But CTP did more. With it, very often responsibilities, which lay in many phases of work between the document and the plate, no longer were with highly educated specialists, but with well trained generalists. The CTP operator and the graphic designer started to share those responsibilities.
And there it goes wrong!
How come designers do not look at the color management settings of their applications?
Too often I receive documents with standard settings: sRGB and SWOP.
I was, beside being a graphic designer, a CTP operator for three years. I got loads of documents from European companies to be printed in Europe. Far too many of them were not color managed at all. The greater part or them had settings for the American printing industry.
Too many graphic designers still think, or want to believe, that others take care of color management. But between the documents he/she delivers and the making of the plates, there are now only him/her and the CTP operator.
Where did all that knowledge and skill go? The computer does not have it.
Some of it you find in the tools, which are in the applications on both sides. But they need to be set and controlled.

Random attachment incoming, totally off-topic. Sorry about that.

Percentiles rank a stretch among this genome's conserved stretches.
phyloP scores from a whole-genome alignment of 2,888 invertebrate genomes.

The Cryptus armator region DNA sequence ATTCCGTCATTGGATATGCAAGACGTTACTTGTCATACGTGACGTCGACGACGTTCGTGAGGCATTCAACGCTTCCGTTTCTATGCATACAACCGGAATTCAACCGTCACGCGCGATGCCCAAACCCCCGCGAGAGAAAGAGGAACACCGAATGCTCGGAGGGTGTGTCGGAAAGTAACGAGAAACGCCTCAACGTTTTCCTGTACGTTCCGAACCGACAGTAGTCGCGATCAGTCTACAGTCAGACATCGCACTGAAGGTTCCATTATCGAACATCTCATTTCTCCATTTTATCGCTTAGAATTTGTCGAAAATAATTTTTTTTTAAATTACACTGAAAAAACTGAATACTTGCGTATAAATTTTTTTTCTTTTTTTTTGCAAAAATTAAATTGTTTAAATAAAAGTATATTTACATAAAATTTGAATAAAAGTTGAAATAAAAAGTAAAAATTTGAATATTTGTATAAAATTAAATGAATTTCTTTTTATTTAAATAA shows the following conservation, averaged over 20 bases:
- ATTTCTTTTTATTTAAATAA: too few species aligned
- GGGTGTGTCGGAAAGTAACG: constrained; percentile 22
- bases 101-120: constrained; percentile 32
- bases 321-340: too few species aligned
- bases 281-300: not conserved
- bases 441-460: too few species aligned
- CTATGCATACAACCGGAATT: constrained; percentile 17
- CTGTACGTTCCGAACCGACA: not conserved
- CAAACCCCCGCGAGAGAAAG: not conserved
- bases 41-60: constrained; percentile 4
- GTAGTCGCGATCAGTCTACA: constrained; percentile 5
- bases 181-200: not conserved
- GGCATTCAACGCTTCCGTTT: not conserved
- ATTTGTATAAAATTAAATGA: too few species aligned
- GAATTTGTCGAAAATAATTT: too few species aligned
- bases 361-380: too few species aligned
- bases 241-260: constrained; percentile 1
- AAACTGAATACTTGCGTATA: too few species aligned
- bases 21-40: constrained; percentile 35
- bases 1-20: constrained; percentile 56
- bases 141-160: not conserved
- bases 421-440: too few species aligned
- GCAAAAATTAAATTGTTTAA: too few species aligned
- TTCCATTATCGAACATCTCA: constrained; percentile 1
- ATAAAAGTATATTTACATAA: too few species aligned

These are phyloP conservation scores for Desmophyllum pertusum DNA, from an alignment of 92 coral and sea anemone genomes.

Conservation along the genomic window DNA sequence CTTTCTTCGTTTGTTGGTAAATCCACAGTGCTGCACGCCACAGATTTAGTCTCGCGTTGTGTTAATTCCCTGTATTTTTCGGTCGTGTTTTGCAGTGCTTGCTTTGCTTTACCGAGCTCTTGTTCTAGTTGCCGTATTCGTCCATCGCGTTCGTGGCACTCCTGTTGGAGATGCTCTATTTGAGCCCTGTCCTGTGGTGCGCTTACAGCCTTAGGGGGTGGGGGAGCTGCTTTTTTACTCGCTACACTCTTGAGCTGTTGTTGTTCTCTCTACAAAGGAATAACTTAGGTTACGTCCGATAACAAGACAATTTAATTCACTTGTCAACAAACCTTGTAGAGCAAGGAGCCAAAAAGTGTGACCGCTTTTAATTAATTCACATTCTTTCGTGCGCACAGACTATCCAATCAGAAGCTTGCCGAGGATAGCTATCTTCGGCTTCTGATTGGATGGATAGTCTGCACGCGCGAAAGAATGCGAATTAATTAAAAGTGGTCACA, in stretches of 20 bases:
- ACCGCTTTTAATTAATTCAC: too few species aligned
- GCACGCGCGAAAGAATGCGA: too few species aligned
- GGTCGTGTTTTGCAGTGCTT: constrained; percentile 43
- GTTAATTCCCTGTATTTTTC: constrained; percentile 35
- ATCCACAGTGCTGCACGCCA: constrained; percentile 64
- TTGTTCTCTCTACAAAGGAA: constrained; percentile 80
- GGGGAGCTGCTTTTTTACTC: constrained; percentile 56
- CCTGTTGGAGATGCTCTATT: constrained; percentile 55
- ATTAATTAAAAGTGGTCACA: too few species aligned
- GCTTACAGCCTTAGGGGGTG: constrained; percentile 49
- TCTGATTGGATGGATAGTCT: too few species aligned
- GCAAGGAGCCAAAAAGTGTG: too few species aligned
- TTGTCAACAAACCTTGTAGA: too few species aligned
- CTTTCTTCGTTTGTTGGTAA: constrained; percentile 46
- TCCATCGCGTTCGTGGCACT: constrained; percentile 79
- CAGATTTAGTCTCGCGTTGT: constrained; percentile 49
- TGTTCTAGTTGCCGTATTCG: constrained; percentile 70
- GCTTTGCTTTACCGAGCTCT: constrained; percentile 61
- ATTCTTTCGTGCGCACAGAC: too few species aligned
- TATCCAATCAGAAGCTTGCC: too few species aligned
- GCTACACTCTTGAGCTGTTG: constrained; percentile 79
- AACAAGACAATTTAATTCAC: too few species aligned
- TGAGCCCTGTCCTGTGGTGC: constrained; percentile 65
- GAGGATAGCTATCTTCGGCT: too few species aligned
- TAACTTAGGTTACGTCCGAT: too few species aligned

Like the color settings in the Adobe CS applications. As a matter of fact, it is easy: Open Adobe Bridge, go to the Edit menu and find “Creative Suit Color Settings”. Choose an appropriate setting and the entire Creative Suite runs with your chosen settings.
Makes life a lot easier for the CTP operator and gets you better prints.
Require your photographer to deliver his pictures with the correct profile, if he/she does not do so already, and you are even further.
You still need to be sure you use the settings, which are appropriate for the production flow you are in, and change your settings when needed.
That means you have to ask. The print shop, who is going to print your work may have custom settings. Ask fro them and use them. Or have an expert make a set of settings for you, which cover the majority of jobs you have. Remember, that any conversion between profiles means loss of data and quality.
You need to take that responsibility, and acknowledge it is yours.
I am still looking through the new features in InDesign CS5. Daily production can go on as if I still was working in CS4. The main features in large are the same. There are many new though, and some of them I really like.